• Jones-Correa, Michael. 2005. “Language Provisions Under the Voting Rights Act: How Effective Are They?” 86: 549-565 
  • NALEO. 2006. Latino Vote in Washington: A Demographic and Political Profile of Latinos in Washington. NALEO Education Fund 
  • US Department of Commerce. Bureau of the Census. 2000. 2000 Census Washington: Department of Commerce. 
  • Washington State Office of the Secretary of State. 2007. Voter Registration ReportOlympia: Washington State Office of the Secretary of State.

 

 

Footnotes

  1. Duffy, Zachary. Unequal Opportunity: Latinos and Local Political Representation in Washington State. December 18th, 2009, www.walatinos.org
  2. Galvao, Pedro. "The Invisible Latino: A Study of the Electoral Politics of Walla Walla." State of the State for Washington Latinos. 06 Apr. 2009. Whitman College. 06 Apr. 2009 .
  3. Diaz, Alfred. "Cavazos Finally Lands Seat on City Council." Walla Walla Union-Bulletin. 10 Jan 2010. http://union-bulletin.com/stories/2010/01/09/cavazos-finally-lands-seat-on-city-council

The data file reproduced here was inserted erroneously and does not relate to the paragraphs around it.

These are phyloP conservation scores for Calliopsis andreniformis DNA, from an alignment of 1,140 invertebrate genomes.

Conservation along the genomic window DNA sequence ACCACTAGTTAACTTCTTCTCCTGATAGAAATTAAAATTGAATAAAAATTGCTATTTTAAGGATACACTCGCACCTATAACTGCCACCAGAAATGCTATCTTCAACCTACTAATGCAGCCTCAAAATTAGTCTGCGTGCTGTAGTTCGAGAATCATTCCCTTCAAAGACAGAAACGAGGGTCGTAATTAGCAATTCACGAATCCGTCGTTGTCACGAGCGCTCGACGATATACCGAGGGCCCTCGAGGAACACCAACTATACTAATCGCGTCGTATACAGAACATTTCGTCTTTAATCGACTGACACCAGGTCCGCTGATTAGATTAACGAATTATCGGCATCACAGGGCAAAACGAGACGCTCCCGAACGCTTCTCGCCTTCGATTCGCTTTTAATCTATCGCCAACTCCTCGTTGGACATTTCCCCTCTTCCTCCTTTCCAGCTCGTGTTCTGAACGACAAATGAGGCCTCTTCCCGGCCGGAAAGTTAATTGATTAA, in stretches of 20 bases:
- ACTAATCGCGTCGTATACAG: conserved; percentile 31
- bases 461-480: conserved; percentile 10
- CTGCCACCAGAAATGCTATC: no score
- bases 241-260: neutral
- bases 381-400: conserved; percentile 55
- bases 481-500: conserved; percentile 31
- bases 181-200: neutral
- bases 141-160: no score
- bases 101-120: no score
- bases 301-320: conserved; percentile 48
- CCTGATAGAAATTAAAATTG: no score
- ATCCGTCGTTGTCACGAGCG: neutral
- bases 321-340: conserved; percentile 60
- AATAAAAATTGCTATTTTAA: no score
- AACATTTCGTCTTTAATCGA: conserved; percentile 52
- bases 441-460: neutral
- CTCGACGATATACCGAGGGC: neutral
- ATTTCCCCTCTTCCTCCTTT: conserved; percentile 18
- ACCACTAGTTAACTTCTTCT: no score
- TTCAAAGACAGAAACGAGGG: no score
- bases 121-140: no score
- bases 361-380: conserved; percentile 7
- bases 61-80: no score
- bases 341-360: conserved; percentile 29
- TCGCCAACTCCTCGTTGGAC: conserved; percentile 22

4. Duffy, Zachary. Unequal Opportunity: Latinos and Local Political Representation in Washington State. December 18th, 2009, www.walatinos.org
  5. Galvao, Pedro. "The Invisible Latino: A Study of the Electoral Politics of Walla Walla." State of the State for Washington Latinos. 06 Apr. 2009. Whitman College. 06 Apr. 2009 .
  6. US Department of Commerce. Bureau of the Census. 2000. 2000 Census Washington: Department of Commerce.
  7. Galvao, Pedro. "The Invisible Latino: A Study of the Electoral Politics of Walla Walla." State of the State for Washington Latinos. 06 Apr. 2009. Whitman College. 06 Apr. 2009 .
  8. Galvao, Pedro. "The Invisible Latino: A Study of the Electoral Politics of Walla Walla." State of the State for Washington Latinos. 06 Apr. 2009. Whitman College. 06 Apr. 2009 .
  9. Galvao, Pedro. "The Invisible Latino: A Study of the Electoral Politics of Walla Walla." State of the State for Washington Latinos. 06 Apr. 2009. Whitman College. 06 Apr. 2009 .